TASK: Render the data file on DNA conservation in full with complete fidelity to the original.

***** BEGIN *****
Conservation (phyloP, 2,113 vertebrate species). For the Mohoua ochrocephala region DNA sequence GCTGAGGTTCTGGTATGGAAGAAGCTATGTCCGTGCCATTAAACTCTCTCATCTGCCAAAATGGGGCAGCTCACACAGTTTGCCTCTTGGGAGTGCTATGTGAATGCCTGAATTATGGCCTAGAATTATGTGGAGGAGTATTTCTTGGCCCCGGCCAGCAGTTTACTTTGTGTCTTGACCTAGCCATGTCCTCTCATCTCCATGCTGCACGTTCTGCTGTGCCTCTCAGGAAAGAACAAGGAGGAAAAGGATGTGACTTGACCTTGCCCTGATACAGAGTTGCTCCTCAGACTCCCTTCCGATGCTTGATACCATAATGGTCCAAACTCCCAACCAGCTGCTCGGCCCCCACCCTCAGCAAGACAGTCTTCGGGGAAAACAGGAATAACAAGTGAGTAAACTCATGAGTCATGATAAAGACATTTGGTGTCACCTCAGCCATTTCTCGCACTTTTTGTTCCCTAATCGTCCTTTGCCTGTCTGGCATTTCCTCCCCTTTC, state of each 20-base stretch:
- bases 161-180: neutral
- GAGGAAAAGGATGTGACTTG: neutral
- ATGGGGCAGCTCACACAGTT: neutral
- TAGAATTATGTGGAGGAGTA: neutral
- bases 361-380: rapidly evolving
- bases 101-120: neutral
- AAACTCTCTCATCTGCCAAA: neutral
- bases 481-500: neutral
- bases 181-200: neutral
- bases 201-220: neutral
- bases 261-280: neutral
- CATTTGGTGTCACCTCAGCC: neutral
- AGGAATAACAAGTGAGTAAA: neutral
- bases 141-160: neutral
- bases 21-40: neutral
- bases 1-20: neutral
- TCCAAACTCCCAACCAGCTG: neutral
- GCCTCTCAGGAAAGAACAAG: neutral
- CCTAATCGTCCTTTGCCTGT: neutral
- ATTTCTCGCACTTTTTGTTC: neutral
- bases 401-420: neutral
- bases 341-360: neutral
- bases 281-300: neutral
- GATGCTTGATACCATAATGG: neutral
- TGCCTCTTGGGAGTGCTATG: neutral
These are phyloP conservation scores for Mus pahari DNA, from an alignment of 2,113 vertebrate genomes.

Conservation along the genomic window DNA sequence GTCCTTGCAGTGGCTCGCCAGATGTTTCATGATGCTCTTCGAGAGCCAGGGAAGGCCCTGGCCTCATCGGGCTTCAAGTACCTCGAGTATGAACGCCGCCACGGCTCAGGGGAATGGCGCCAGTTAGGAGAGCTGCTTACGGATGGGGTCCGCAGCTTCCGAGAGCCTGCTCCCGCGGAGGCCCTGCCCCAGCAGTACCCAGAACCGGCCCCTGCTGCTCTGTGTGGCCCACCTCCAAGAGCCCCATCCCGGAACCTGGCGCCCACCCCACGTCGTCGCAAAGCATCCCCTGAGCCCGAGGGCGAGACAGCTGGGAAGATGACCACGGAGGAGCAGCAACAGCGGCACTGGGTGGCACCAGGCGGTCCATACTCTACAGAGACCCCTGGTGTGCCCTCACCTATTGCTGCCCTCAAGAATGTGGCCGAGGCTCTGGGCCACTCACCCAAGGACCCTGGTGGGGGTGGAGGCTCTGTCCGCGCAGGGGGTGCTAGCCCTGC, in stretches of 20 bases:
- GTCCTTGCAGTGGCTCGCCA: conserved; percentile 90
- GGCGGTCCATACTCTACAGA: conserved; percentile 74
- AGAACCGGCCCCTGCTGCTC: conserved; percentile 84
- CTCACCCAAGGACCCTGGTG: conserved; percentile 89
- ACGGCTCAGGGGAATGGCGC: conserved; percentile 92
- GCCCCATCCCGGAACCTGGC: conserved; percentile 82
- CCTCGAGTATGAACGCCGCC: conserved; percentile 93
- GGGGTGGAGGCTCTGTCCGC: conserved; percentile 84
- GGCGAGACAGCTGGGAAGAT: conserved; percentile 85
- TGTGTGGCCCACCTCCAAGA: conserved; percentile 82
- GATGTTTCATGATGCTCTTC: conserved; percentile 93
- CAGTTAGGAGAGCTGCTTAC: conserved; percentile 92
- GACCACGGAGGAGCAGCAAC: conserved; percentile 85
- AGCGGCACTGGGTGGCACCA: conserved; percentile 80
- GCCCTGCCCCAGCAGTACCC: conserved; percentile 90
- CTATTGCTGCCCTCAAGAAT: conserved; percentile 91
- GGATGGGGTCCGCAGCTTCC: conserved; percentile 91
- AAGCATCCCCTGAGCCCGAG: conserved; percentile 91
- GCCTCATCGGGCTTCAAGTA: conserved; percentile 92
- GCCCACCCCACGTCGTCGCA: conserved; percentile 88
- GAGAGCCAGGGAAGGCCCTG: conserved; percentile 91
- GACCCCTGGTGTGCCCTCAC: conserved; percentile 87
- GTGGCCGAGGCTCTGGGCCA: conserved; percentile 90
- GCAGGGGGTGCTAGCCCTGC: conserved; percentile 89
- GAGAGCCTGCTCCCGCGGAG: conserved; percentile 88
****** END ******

Conservation (phyloP, 2,113 vertebrate species). For the Mohoua ochrocephala region DNA sequence GCTGAGGTTCTGGTATGGAAGAAGCTATGTCCGTGCCATTAAACTCTCTCATCTGCCAAAATGGGGCAGCTCACACAGTTTGCCTCTTGGGAGTGCTATGTGAATGCCTGAATTATGGCCTAGAATTATGTGGAGGAGTATTTCTTGGCCCCGGCCAGCAGTTTACTTTGTGTCTTGACCTAGCCATGTCCTCTCATCTCCATGCTGCACGTTCTGCTGTGCCTCTCAGGAAAGAACAAGGAGGAAAAGGATGTGACTTGACCTTGCCCTGATACAGAGTTGCTCCTCAGACTCCCTTCCGATGCTTGATACCATAATGGTCCAAACTCCCAACCAGCTGCTCGGCCCCCACCCTCAGCAAGACAGTCTTCGGGGAAAACAGGAATAACAAGTGAGTAAACTCATGAGTCATGATAAAGACATTTGGTGTCACCTCAGCCATTTCTCGCACTTTTTGTTCCCTAATCGTCCTTTGCCTGTCTGGCATTTCCTCCCCTTTC, state of each 20-base stretch:
- bases 161-180: neutral
- GAGGAAAAGGATGTGACTTG: neutral
- ATGGGGCAGCTCACACAGTT: neutral
- TAGAATTATGTGGAGGAGTA: neutral
- bases 361-380: rapidly evolving
- bases 101-120: neutral
- AAACTCTCTCATCTGCCAAA: neutral
- bases 481-500: neutral
- bases 181-200: neutral
- bases 201-220: neutral
- bases 261-280: neutral
- CATTTGGTGTCACCTCAGCC: neutral
- AGGAATAACAAGTGAGTAAA: neutral
- bases 141-160: neutral
- bases 21-40: neutral
- bases 1-20: neutral
- TCCAAACTCCCAACCAGCTG: neutral
- GCCTCTCAGGAAAGAACAAG: neutral
- CCTAATCGTCCTTTGCCTGT: neutral
- ATTTCTCGCACTTTTTGTTC: neutral
- bases 401-420: neutral
- bases 341-360: neutral
- bases 281-300: neutral
- GATGCTTGATACCATAATGG: neutral
- TGCCTCTTGGGAGTGCTATG: neutral
These are phyloP conservation scores for Mus pahari DNA, from an alignment of 2,113 vertebrate genomes.

Conservation along the genomic window DNA sequence GTCCTTGCAGTGGCTCGCCAGATGTTTCATGATGCTCTTCGAGAGCCAGGGAAGGCCCTGGCCTCATCGGGCTTCAAGTACCTCGAGTATGAACGCCGCCACGGCTCAGGGGAATGGCGCCAGTTAGGAGAGCTGCTTACGGATGGGGTCCGCAGCTTCCGAGAGCCTGCTCCCGCGGAGGCCCTGCCCCAGCAGTACCCAGAACCGGCCCCTGCTGCTCTGTGTGGCCCACCTCCAAGAGCCCCATCCCGGAACCTGGCGCCCACCCCACGTCGTCGCAAAGCATCCCCTGAGCCCGAGGGCGAGACAGCTGGGAAGATGACCACGGAGGAGCAGCAACAGCGGCACTGGGTGGCACCAGGCGGTCCATACTCTACAGAGACCCCTGGTGTGCCCTCACCTATTGCTGCCCTCAAGAATGTGGCCGAGGCTCTGGGCCACTCACCCAAGGACCCTGGTGGGGGTGGAGGCTCTGTCCGCGCAGGGGGTGCTAGCCCTGC, in stretches of 20 bases:
- GTCCTTGCAGTGGCTCGCCA: conserved; percentile 90
- GGCGGTCCATACTCTACAGA: conserved; percentile 74
- AGAACCGGCCCCTGCTGCTC: conserved; percentile 84
- CTCACCCAAGGACCCTGGTG: conserved; percentile 89
- ACGGCTCAGGGGAATGGCGC: conserved; percentile 92
- GCCCCATCCCGGAACCTGGC: conserved; percentile 82
- CCTCGAGTATGAACGCCGCC: conserved; percentile 93
- GGGGTGGAGGCTCTGTCCGC: conserved; percentile 84
- GGCGAGACAGCTGGGAAGAT: conserved; percentile 85
- TGTGTGGCCCACCTCCAAGA: conserved; percentile 82
- GATGTTTCATGATGCTCTTC: conserved; percentile 93
- CAGTTAGGAGAGCTGCTTAC: conserved; percentile 92
- GACCACGGAGGAGCAGCAAC: conserved; percentile 85
- AGCGGCACTGGGTGGCACCA: conserved; percentile 80
- GCCCTGCCCCAGCAGTACCC: conserved; percentile 90
- CTATTGCTGCCCTCAAGAAT: conserved; percentile 91
- GGATGGGGTCCGCAGCTTCC: conserved; percentile 91
- AAGCATCCCCTGAGCCCGAG: conserved; percentile 91
- GCCTCATCGGGCTTCAAGTA: conserved; percentile 92
- GCCCACCCCACGTCGTCGCA: conserved; percentile 88
- GAGAGCCAGGGAAGGCCCTG: conserved; percentile 91
- GACCCCTGGTGTGCCCTCAC: conserved; percentile 87
- GTGGCCGAGGCTCTGGGCCA: conserved; percentile 90
- GCAGGGGGTGCTAGCCCTGC: conserved; percentile 89
- GAGAGCCTGCTCCCGCGGAG: conserved; percentile 88